5. Pregnant women shouldn't walk over cables or wires. Just common sense, really. They could trip and fall over. (In fact, evil forces again - lurking just on the other side of that cable's vinyl insulation. Chuckle. Snigger. Guffaw).

So far, so good! But now, fasten your seatbelts because the next stop is the Twilight Zone.

The Completely Bizarre

1. If you sit at the corner of the table, you'll never get married. Or, you'll get married more than once, depending on where you come from. (It was suggested to me that it has something to do with hesitancy. If you sit at the corner of a table you probably don't know which way to lean).

2. Never cut your hair or nails after dark. It does make a certain kind of sense, I guess. If you're clipping away, and one of your toenails flies off (as they are prone to do) into the inky blackness, you'll have a harder time retrieving it. (Uh-uh. It's bad luck. Hair and nails symbolise the soul in many, um, primitive cultures. Spooks may get their hands on it, especially when there's one of those Hollywood B-Horror dark stormy nights outside).

3. If you eat the last piece of a loaf of bread, you'll get married away from your parents. Somehow, I don't imagine there's a lot of empirical evidence to back this one up.

4. If, when you're cooking, you taste the food with your finger and not a spoon, it will rain on your wedding day. Wait a second. Is that lucky or unlucky?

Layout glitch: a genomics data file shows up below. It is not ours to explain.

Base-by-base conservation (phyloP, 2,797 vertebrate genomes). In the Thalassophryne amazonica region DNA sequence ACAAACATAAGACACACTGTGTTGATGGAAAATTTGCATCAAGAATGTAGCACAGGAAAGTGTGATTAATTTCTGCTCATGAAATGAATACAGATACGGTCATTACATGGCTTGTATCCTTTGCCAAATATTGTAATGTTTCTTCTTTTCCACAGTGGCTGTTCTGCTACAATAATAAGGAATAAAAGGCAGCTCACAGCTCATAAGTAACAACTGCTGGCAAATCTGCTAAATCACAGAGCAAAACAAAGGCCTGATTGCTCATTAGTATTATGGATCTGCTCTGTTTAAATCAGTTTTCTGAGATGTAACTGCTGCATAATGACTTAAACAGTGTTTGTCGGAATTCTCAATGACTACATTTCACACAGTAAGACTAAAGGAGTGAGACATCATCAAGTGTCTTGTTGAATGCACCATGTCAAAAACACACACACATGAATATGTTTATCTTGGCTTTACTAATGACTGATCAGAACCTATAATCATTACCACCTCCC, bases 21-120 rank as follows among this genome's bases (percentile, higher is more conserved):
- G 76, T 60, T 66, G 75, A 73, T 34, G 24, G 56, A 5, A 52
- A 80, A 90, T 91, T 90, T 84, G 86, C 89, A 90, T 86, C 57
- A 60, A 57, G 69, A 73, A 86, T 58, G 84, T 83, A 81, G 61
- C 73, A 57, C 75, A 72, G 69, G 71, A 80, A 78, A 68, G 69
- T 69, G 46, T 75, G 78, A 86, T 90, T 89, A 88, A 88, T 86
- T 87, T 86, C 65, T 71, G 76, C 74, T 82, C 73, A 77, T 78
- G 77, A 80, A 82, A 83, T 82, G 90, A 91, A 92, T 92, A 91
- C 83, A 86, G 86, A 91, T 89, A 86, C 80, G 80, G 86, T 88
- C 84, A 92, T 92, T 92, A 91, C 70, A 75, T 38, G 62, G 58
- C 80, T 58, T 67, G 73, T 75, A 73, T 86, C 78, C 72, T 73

5. Never hang your washing to dry upside-down. (Oops! This is the way dead people's clothes are hung up). I think I might have done this. Often.

6. There is a special day of the year for getting your ears pierced. No-one could tell me exactly when, but there's an annual day when it's particularly propitious to get your ears done. Presumably your tongue, or belly button, too. Is there a patron saint of piercings, or what?

7. Never give a woman an even number of flowers. A dozen red roses? Are you trying to give the lady bad luck? Thirteen is better. (It turns out that even numbers are reserved for the dead. Here's what I think of you, darling…)

8. Once you are sitting at the dinner table on New Year's Eve, you must not stand up until after midnight. If you really, really have to go to “the little room”, you may only go there by crouching, or crawling, lower than the height of the table. On reflection, crawling to the toilet on all fours on New Year's Eve isn't such an unlikely activity, is it? (Imitative magic, James Fraser would have said. Country folk would explain this by their wish for a better harvest the following year. You have to bend over to reap heavier wheat. Clever, huh?)

9. If you eat fish and eggs together, it's poisonous. (Or is that fish and yoghurt?) Well, I can vouch that the fish-and-eggs myth is not, in fact, true. I've personally downed quite a few salmon omelettes and I'm still here to tell the tale. Of course, fish and yoghurt is an altogether less likely culinary combination; but I'd still be willing to bet that the mixture would be non-lethal (if slightly unappetising, except if you are Swedish).